There the minister was placed in a chair opposite the president. The thirty-two members of Congress were arranged in a half-circle around the room; we are told that the chairs of the president and the minister were large and of equal size, while those of the other members of Congress were of modest proportions. Gerard presented his letters, which were first read in French, and the thirty-two members listened attentively, though few understood them. Afterwards an English translation was read. The minister was then formally presented and delivered his address standing; the president made his reply, also standing; the minister saluted Congress and Congress saluted the minister, and the function was closed.

      A doggerel verse ran: –

      “From Lewis M. Gerard came
      To Congress in this town, sir
      They bowed to him and he to them,
      And then they all sat down, air.”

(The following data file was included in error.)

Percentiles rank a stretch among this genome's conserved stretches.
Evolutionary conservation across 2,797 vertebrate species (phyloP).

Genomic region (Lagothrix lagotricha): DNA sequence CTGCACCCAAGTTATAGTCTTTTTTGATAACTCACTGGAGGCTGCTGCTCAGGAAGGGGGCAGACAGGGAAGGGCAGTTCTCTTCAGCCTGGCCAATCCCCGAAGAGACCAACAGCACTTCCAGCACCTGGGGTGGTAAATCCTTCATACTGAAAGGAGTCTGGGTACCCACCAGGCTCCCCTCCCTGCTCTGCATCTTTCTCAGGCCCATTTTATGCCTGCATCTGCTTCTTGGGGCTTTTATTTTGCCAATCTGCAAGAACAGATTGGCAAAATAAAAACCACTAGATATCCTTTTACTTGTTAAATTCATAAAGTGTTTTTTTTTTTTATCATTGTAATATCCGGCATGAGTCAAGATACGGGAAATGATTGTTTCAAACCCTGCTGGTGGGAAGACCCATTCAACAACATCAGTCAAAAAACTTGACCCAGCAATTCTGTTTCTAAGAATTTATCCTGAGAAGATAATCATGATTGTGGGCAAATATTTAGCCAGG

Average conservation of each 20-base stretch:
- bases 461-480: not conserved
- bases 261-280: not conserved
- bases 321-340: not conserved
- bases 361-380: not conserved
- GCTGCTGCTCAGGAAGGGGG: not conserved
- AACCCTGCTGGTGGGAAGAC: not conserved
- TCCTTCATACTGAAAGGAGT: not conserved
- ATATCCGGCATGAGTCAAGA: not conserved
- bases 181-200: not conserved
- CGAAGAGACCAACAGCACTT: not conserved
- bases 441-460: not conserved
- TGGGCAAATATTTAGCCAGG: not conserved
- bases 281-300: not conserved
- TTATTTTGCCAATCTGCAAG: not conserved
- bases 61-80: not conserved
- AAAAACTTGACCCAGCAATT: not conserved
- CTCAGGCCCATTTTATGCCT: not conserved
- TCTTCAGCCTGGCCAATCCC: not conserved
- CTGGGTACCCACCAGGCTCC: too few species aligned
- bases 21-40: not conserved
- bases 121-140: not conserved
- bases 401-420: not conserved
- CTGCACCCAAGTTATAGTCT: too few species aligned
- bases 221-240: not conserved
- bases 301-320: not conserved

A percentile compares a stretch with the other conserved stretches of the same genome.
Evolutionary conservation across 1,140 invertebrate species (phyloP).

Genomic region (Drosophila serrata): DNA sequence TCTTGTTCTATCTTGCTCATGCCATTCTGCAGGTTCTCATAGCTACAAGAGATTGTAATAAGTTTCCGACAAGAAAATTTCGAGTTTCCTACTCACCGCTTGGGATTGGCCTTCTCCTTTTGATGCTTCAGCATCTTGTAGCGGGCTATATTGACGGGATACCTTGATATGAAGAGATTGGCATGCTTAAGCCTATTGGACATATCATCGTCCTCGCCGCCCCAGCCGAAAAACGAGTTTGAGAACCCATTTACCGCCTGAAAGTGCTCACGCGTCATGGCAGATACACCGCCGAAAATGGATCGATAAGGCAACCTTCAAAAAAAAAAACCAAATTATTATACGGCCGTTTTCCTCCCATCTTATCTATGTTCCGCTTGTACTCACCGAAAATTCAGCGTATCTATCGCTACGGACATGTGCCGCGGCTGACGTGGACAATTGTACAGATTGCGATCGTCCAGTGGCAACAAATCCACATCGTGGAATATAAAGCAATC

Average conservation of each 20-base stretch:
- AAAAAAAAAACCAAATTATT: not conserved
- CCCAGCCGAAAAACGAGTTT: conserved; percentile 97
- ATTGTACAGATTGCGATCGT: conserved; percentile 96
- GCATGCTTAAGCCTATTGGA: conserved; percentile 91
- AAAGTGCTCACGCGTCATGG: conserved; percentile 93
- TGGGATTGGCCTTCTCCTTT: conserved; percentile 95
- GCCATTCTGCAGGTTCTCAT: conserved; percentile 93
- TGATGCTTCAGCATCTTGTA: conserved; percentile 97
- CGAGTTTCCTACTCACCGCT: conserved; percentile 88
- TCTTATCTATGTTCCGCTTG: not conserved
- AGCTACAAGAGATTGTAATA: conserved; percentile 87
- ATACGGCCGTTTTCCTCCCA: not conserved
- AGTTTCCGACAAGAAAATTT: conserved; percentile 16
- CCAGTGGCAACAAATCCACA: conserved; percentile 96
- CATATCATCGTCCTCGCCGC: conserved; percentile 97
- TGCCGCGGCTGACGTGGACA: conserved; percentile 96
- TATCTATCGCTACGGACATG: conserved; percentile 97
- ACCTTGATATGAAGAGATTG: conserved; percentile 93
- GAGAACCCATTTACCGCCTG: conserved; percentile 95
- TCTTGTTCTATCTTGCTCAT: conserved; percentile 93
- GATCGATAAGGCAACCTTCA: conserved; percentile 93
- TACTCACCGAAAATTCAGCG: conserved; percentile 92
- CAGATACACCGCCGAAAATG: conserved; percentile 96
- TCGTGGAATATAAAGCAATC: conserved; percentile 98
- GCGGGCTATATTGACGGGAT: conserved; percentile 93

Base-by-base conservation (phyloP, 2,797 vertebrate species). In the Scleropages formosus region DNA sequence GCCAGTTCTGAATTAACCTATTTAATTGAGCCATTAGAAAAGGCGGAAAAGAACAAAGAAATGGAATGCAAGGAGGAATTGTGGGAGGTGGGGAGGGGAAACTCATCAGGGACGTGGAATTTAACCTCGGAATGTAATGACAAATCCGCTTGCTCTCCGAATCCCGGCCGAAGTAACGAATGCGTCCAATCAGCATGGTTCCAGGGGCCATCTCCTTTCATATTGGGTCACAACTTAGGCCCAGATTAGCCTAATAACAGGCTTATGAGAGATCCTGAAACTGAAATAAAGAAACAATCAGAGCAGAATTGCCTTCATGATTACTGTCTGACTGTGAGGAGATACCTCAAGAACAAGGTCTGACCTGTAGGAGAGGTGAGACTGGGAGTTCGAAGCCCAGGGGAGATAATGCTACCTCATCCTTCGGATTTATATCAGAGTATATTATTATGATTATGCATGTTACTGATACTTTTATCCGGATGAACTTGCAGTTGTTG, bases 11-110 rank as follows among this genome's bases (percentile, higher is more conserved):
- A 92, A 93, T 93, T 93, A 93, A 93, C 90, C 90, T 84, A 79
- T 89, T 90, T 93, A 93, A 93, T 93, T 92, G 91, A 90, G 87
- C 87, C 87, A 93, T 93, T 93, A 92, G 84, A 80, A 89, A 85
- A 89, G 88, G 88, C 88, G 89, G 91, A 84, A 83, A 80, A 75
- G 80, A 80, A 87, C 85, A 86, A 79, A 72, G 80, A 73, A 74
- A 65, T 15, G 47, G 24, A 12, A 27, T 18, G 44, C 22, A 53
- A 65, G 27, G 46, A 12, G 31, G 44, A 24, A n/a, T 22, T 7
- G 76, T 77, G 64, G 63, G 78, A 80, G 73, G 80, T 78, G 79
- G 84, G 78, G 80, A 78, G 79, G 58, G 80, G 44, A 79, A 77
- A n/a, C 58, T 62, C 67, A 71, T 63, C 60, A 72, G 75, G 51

Rivington’s Gazette, Oct. 3, 1778. – See Frank Moore, Diary of the American Revolution, 607; Journals of Congress, Ford’s ed., Aug. 6, 1778; Doniol, iii, 311-318.

      As we have seen, if Gerard had been an ambassador instead of minister plenipotentiary, etiquette would have required a larger delegation for his escort, and that he should have read his address sitting. “Congress has somewhat confused notions,” wrote Gerard, “concerning the dignity and etiquette befitting a sovereign state, but they desire no unnecessary ostentation and pomp.”

      Marchant writes of the reception: “It was an important day, . . . and I hope replete with lasting advantages to the United States in general and to the State of Rhode Island in particular . . . I think the connection brought about by the hand of Heaven, and that thereupon it promises to be lasting.” (Staples, Rhode Island in the Continental Congress, 193.)

      A great dinner at the City Tavern ended the day. Twenty-one patriotic toasts were drunk, to the booming of cannon and to the reasonable exhilaration of those who joined in all of them.